Lourdes Attractions Guide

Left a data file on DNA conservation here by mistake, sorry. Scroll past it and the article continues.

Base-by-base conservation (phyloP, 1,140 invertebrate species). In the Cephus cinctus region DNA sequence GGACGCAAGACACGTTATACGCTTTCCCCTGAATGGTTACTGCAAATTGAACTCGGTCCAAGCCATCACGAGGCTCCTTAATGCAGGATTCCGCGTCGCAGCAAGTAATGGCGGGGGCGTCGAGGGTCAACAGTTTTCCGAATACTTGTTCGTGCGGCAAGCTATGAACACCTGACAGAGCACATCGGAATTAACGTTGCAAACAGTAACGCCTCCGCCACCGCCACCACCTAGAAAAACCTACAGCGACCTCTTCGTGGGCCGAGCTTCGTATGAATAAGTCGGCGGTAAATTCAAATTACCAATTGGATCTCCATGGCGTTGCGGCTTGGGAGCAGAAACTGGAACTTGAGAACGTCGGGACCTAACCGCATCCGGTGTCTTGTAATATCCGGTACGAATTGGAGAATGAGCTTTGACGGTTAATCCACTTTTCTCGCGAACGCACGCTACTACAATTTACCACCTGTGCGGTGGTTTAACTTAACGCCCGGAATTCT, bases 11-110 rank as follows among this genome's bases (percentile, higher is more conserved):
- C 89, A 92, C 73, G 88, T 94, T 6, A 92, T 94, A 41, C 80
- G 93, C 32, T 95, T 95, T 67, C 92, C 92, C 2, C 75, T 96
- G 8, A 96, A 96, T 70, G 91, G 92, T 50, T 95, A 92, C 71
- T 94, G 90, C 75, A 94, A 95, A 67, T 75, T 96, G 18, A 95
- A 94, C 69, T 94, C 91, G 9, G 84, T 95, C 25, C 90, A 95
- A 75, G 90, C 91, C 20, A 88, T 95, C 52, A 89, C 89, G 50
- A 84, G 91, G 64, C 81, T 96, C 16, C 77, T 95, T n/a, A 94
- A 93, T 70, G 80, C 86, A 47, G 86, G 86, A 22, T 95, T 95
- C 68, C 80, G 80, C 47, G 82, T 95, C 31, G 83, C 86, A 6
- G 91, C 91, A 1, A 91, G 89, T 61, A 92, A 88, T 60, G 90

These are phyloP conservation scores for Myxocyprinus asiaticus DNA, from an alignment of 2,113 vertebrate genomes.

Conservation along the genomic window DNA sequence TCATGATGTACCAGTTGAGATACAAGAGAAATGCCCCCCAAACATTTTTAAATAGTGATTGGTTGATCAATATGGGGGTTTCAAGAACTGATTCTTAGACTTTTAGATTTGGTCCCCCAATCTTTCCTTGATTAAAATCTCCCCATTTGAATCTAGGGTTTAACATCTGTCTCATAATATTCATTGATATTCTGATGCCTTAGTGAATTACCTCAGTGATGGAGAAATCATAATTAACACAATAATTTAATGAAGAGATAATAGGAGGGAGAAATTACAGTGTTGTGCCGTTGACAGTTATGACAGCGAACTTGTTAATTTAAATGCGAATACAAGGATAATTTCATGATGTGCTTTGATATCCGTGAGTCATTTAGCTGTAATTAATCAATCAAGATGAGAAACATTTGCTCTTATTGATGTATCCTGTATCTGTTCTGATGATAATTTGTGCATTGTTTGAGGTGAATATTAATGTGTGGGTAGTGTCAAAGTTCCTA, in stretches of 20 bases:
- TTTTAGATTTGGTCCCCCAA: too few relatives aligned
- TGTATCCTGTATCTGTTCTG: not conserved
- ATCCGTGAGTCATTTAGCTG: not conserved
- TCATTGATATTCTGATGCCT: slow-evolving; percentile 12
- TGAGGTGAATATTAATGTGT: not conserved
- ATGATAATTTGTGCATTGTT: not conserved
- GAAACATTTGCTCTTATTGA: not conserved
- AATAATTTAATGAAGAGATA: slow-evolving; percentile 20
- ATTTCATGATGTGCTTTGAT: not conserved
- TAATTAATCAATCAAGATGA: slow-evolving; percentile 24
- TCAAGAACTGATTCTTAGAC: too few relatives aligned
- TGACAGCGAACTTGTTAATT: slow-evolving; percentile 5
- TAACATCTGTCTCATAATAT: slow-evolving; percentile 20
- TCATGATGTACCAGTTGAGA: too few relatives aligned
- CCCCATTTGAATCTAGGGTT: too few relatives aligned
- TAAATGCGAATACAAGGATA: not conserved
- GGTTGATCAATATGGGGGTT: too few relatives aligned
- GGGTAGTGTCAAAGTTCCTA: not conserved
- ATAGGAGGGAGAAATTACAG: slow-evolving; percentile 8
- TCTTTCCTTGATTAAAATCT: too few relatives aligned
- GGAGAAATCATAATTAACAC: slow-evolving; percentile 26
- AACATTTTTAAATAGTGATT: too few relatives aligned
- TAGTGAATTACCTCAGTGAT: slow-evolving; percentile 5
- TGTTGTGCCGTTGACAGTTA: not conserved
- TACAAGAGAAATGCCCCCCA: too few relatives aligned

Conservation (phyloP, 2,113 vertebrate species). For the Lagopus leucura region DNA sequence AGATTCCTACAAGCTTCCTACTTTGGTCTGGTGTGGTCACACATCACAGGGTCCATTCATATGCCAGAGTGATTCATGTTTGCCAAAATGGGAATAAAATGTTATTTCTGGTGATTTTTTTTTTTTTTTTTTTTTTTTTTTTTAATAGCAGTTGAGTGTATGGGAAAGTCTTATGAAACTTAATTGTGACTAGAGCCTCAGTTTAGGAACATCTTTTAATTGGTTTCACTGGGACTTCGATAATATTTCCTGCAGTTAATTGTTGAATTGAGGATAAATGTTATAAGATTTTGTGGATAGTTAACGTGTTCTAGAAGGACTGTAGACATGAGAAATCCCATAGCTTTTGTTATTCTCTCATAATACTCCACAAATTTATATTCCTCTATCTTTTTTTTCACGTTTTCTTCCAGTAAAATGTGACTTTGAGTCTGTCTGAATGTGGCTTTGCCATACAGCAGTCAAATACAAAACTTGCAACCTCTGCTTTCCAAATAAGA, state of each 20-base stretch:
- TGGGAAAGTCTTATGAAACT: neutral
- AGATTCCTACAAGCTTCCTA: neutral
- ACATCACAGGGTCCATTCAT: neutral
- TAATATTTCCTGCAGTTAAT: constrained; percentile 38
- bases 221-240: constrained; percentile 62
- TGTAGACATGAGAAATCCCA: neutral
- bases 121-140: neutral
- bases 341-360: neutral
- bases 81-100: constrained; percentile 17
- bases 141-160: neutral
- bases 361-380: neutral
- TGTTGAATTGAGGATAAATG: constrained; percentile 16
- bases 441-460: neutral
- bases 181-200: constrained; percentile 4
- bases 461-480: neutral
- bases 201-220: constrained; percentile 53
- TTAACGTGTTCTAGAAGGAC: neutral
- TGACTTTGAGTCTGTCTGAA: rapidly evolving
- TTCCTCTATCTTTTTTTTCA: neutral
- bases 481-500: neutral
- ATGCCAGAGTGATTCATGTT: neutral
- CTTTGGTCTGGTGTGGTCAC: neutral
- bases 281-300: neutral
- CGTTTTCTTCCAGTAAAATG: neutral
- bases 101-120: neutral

The major tourist attraction of Lourdes is, of course, the Sanctuary of Our Lady of Lourdes, more commonly known as the Domain, the center of pilgrimage activity in the city. The Domain is where the Grotte de Massabielle is located; this grotto is where the Virgin appeared to St. Bernadette. The exact spot is marked by a niche with a sculpture of the Blessed Virgin by the Lyons sculptor Fabisch, which was based on descriptions St. Bernadette provided. Water from a spring located at the Grotto is believed to have miraculous healing powers, and the Church has recorded many cases of cures attributed to Lourdes water. Visitors can also choose to immerse themselves in Lourdes water at the Baths. The Sanctuary is also home to many churches, including the Basilica of the Immaculate Conception, the Rosary Basilica, the Underground Basilica and the Church of St. Bernadette, the most recent of the churches to be consecrated (1988). Visitors wishing to explore the rich history of Lourdes can visit the town’s museums. The Lourdes Museum recreates the history of Lourdes in 1898 at the time of the apparitions. The Wax Museum features 18 scenes and more than 100 characters reenacting the story of Christ and the life of St. Bernadette. The Gemmail Museum features a collection of sacred art done using a technique similar to that used in non-leaded stained glass. And, the Pyrenean Museum recreates the culture of the Pyrenees in eighteen rooms; attractions include a typical Béarnaise kitchen and Bigourdane room, along with exhibits of traditional costumes and scale models of typical houses. Tourists can also discover the area’s many castles. The most prominent is the Mauvezin Castle, a medieval fortress built between the 11th and 14th centuries. The Castle now hosts an archaeological museum, a gun room and exhibits various instruments of warfare in its courtyard. The National Museum of the Château de Pau was once a royal palace occupied by heirs to the crown of Navarra; currently it houses one of the finest collections of Flanders and Gobelins tapestries from the sixteenth to eighteenth centuries, as well as twelve galleries and exhibition rooms featuring historic paintings and sculptures. Finally, there are many natural attractions that the tourist must not miss. The Pyrenees National Park is a place for visitors to observe the local flora and fauna, including lizards, birds of prey and marmots. Sightseers can drive through major Pyrenean passes such as the Soulor Pass, which links the Ferrières valley to the vallée d’Azun; the Aspin Pass, which joins the Aure Valley and the Campan Valley and the Peyresourde Pass, connecting the Louron and Luchon valleys.